Laser Therapy For Drug Addiction
Dozens of opiates and related drugs (sometimes called opioids) have been extracted from the seeds of the opium poppy or synthesized in
laboratories. The poppy seed contains morphine and codeine, among other drugs. Synthetic derivatives include hydrocodone (Vicodin),
oxycodone (Percodan, OxyContin), hydromorphone (Dilaudid), and heroin (diacetylmorphine). Some synthetic opiates or opioids with a different chemical structure but similar effects on the body and brain are propoxyphene (Darvon), meperidine (Demerol), and methadone.
Physicians use many of these drugs to treat pain.
Opiates suppress pain, reduce anxiety, and at sufficiently high doses produce euphoria. Most can be taken by mouth, smoked, or snorted, although addicts often prefer intravenous injection, which gives the strongest, quickest pleasure. The use of intravenous needles can lead to infectious disease, and an overdose, especially taken intravenously, often causes respiratory arrest and death.
Addicts take more than they intend, repeatedly try to cut down or stop, spend much time obtaining the drug and recovering from its effects, give up other pursuits for the sake of the drug, and continue to use it despite serious physical or psychological harm. Some cannot hold jobs and turn to crime to pay for illegal drugs. Heroin has long been the favorite of street addicts because it is several times more potent than morphine and reaches the brain especially fast, producing a euphoric rush when injected intravenously. But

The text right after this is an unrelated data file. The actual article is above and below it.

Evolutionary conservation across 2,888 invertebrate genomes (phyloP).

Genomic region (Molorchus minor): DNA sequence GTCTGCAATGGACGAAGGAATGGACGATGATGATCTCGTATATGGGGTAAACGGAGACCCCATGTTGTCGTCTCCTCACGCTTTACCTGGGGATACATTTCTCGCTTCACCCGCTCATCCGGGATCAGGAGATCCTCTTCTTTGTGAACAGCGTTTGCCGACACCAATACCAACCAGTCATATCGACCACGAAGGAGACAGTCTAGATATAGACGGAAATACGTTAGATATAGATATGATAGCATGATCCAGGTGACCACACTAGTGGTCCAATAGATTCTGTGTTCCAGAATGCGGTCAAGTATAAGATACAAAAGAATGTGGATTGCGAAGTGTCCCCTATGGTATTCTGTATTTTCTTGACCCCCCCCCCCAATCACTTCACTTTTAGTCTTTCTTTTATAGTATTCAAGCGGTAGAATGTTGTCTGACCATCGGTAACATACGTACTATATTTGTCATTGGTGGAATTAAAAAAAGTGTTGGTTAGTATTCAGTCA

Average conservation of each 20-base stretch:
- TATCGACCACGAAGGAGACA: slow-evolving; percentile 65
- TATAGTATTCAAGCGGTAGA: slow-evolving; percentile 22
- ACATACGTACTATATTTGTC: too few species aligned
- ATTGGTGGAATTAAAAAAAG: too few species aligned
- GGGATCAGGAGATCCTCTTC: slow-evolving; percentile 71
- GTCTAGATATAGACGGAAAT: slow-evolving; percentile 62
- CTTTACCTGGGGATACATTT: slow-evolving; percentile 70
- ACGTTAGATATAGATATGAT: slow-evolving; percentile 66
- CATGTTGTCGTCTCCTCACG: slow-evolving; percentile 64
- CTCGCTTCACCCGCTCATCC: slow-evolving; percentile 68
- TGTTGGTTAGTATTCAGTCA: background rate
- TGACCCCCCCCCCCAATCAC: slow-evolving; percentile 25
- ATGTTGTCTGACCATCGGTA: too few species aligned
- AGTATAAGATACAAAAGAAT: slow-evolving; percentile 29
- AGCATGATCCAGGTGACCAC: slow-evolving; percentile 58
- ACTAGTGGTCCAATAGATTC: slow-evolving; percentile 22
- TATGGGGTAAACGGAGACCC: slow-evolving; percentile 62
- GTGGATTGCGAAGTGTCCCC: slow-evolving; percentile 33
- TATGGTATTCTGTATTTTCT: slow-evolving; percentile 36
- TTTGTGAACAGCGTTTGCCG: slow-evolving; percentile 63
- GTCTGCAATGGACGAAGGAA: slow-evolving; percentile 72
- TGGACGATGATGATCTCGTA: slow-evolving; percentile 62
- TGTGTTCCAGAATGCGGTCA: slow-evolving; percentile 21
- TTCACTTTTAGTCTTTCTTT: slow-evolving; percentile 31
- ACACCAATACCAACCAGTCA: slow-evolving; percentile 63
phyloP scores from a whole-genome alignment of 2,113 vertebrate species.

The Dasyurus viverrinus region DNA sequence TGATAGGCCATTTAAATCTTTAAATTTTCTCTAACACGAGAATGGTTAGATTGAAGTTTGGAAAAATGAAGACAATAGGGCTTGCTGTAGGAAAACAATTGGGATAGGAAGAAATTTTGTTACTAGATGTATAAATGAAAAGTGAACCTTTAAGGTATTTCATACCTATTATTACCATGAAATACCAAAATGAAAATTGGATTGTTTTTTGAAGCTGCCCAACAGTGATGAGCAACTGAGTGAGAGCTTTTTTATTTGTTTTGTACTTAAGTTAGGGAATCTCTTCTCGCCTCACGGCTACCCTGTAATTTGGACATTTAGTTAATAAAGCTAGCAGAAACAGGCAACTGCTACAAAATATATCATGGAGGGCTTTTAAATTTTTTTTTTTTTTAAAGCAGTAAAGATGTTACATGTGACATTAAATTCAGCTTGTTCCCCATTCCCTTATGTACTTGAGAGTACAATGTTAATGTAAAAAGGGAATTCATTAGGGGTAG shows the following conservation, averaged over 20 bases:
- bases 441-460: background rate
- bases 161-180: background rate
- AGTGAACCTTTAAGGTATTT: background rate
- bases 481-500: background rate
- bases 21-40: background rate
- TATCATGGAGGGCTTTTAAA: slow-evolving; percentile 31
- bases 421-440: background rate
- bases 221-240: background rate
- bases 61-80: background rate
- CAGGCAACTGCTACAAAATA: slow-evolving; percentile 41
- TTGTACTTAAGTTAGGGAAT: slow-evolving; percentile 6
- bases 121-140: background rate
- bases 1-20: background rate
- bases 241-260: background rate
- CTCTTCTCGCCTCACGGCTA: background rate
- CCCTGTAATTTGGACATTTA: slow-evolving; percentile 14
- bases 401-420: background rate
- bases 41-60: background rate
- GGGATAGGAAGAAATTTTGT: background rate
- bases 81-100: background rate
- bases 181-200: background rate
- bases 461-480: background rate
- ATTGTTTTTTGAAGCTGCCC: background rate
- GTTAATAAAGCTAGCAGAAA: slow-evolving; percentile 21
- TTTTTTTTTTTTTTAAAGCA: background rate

prescription opiate analgesics, especially oxycodone and hydrocodone, have also become a problem.
In anyone who takes opiates regularly for a long time, nerve receptors are likely to adapt and begin to resist the drug, causing the need for higher doses.The other side of this tolerance is a physical withdrawal reaction that occurs when the drug leaves the body and receptors must readapt to its absence. This physical dependence is not equivalent to addiction. Many patients who take an opiate for
pain are physically dependent but not addicted: The drug is not harming them, and they do not crave it or go out of their way
to obtain it.
For some addicts, the beginning of treatment is detoxification — controlled and medically supervised withdrawal from the drug. (By itself, this is not a solution, because most addicts will eventually resume taking the drug unless they get further help.) The withdrawal symptoms — agitation; anxiety; tremors; muscle aches; hot and cold flashes; sometimes nausea, vomiting, and diarrhea — are not life-threatening, but are extremely uncomfortable. The intensity of the reaction depends on the dose and speed of withdrawal. Short-acting opiates, like heroin, tend to produce more intense but briefer symptoms.
By naturally elevating levels of serotonin and endorphins, laser therapy allows you to eliminate cravings, stress, irritability,
appetite, anxiety, tremors mood and anger most commonly associated with withdrawals. Laser therapy is not designed to be the sole treatment, rather to assist or enhance other treatments, such as counseling.
No single approach to detoxification is guaranteed to be best for all addicts. Many heroin addicts are switched to the synthetic opiate methadone, a longer-acting drug that can be taken orally or injected. Then the dose is gradually reduced over a period of about a week. The anti-hypertensive (blood pressure lowering) drug clonidine is sometimes added to shorten the withdrawal time and relieve physical symptoms.